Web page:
Outside of the home, it has been well over a century since the Lakota language has been the lens through which Lakota youth have been educated. But this school year, in reclamation of our Lakota language and the cultural blueprint within it, we established a pathway to educating our youth with a 100% Lakota education. Held in partnership with Red Cloud Indian School, this groundbreaking Immersion Classroom provides a robust foundation for our students’ futures, both educationally and culturally.
Throughout the year the kindergarten students have been in a 100% Lakota classroom, learning to read sight words, expanding their math skills, practicing their penmanship, and building the skills that will help them succeed later in life. But additionally, the students’ curriculum included Lakota songs, stories, virtues and more. The school year concluded with a graduation ceremony in which each child was presented with a different Lakota value (pictured below). Next year the Immersion Classroom expands, moving our new graduates into First Grade and moving our oldest cohort at our Lakota Immersion Childcare Program into kindergarten. As the children continue to grow, so will our partnership, adding in new grade levels and students each year.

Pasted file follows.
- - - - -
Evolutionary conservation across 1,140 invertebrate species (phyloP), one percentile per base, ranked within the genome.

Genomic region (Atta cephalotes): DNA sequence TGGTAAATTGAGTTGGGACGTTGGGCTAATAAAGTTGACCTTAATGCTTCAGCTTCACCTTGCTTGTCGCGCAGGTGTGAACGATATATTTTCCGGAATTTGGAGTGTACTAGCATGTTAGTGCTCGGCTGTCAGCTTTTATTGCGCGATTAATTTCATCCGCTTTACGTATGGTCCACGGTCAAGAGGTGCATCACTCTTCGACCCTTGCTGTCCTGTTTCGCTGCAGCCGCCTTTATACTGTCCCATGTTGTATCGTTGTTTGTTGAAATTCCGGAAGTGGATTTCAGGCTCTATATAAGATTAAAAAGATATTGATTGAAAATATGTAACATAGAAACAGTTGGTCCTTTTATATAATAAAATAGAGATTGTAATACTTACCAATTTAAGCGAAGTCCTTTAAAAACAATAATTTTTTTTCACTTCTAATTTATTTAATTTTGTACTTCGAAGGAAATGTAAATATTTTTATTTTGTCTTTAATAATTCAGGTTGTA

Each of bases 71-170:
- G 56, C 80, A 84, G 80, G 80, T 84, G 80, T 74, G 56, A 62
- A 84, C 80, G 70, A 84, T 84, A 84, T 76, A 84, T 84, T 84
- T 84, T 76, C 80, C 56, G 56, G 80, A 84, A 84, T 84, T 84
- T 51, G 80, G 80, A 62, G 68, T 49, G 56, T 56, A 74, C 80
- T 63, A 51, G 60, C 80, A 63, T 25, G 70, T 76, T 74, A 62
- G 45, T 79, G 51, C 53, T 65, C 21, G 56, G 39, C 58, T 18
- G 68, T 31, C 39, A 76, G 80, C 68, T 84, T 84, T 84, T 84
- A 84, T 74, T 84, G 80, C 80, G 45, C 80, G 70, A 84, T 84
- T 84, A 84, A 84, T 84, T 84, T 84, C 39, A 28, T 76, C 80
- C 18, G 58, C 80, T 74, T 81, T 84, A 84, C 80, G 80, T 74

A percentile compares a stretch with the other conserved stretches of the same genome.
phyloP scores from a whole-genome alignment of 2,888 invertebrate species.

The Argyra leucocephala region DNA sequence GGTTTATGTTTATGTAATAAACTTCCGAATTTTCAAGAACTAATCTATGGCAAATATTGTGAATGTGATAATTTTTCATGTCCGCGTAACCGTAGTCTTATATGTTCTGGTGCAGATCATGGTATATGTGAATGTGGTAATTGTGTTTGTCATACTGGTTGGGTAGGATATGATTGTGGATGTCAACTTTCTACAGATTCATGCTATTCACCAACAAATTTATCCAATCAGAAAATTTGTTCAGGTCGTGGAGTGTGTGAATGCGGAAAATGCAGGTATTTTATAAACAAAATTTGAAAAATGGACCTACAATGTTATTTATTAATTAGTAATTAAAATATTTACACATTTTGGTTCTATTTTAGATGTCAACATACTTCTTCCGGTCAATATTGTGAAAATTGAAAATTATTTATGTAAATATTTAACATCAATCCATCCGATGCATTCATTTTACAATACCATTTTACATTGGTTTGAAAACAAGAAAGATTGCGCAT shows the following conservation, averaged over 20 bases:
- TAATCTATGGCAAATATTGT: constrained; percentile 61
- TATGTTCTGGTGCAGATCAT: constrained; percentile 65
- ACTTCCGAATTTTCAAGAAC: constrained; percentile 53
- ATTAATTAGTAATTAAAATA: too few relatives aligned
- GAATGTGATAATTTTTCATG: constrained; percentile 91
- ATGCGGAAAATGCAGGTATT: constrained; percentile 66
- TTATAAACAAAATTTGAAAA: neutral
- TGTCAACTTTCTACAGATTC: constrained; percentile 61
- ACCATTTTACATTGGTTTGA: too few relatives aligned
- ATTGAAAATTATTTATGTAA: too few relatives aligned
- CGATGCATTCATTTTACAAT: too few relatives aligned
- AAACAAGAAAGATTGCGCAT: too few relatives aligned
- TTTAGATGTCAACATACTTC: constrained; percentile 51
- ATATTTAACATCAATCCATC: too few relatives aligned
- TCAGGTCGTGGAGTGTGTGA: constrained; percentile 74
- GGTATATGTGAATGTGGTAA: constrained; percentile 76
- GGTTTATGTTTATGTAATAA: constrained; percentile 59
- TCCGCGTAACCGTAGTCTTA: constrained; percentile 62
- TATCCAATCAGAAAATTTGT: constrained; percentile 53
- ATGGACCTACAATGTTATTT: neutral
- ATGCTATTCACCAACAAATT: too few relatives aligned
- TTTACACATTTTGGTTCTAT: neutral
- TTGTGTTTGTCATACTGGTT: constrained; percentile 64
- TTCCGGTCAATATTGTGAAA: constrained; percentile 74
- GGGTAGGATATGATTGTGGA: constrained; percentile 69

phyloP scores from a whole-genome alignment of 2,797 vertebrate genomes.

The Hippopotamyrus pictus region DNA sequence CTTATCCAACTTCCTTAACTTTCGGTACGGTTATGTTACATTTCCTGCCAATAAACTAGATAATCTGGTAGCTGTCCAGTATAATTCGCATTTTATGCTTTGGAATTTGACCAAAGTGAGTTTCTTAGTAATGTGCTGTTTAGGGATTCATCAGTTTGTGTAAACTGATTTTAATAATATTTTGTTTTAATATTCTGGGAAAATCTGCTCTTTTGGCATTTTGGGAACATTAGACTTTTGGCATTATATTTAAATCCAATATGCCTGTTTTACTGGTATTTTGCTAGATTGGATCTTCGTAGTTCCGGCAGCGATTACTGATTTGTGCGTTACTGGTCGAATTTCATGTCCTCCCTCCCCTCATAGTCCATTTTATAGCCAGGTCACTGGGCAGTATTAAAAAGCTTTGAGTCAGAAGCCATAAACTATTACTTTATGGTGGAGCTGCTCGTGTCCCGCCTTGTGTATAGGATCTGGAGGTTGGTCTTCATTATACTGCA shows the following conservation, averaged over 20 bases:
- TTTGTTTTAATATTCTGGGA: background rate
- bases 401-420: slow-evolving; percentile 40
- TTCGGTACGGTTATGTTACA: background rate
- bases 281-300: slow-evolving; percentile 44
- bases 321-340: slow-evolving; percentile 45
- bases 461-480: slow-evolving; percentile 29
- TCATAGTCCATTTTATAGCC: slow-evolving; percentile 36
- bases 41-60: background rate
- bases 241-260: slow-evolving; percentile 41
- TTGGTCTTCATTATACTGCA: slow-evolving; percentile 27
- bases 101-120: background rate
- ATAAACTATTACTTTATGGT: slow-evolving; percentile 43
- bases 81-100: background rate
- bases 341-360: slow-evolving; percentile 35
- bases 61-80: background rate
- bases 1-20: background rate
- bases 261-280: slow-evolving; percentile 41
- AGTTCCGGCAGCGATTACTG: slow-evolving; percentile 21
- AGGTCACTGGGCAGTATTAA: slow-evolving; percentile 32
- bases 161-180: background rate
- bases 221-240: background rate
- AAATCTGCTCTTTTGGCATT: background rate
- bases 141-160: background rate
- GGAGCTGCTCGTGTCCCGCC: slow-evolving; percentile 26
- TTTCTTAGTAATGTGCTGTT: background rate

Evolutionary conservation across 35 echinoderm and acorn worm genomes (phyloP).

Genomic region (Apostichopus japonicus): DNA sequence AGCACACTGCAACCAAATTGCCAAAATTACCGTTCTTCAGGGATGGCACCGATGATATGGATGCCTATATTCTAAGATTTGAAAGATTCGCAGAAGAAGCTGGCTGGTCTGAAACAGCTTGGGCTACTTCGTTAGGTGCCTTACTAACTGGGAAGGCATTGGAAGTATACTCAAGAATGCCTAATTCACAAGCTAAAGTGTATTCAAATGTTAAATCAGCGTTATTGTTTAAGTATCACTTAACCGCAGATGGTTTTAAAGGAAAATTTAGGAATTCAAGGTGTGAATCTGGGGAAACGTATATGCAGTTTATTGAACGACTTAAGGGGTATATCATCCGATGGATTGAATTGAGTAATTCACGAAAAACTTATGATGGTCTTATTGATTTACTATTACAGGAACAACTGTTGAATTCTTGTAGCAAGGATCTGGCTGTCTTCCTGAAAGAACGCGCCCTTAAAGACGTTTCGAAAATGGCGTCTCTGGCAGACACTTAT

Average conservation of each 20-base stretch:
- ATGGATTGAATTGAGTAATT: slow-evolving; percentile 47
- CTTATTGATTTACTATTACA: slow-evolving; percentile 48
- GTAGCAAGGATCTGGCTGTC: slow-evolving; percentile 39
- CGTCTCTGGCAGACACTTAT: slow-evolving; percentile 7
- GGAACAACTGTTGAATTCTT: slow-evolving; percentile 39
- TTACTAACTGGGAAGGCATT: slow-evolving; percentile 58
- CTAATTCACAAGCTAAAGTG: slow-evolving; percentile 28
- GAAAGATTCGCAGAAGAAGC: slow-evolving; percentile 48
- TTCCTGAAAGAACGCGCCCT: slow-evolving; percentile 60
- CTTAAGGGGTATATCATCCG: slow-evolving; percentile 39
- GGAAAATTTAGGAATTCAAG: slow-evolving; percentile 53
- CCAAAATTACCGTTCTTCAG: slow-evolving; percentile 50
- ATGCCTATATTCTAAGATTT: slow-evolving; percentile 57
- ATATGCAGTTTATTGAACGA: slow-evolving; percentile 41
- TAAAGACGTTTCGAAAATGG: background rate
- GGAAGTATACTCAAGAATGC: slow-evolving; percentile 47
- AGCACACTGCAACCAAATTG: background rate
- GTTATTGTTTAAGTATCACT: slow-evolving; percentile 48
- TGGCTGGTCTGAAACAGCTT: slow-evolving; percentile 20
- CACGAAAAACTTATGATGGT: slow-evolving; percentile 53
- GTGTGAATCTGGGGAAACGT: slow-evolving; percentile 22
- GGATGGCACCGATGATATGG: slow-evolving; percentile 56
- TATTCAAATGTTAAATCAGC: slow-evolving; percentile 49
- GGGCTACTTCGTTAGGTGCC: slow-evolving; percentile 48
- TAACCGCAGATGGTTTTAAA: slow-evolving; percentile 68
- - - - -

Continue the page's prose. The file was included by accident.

Although the children’s education is going to remain predominately Lakota, they will have a required English course incorporated into their curriculum to prepare them for the bilingual demands of their lives. We recognize that English is the primary language in higher education and the current job market and we want to sufficiently prepare them for those expectations, however having Lakota one of their primary languages will benefit them immensely as well. Studies show that children who learn their heritage language have higher self-esteem and lower dropout rates, in addition to experiencing the benefits that multilingualism has on the brain.
Their Lakota education will be the foundation for building the rest of their lives, with English as a resource for achieving academic and career-based goals. Throughout their lives they may encounter those who doubt the usefulness of the Lakota language or do not understand the importance of Lakota perspectives, but through songs such as this one they sang at their graduation, they can remember that no matter anyone’s thoughts on who they are, they can take pride in themselves.
Makȟásitomniyaŋ Lakȟól wičhóȟʼaŋ kiŋ othéȟike ló
The Lakota way of life is difficult all over the world
Iná, Até maLákȟota kéyap(i) čha blihémičʼiye ló
But my mom and my dad, they said I'm Lakota, so I take courage (do my best)
Song by Sissy Good House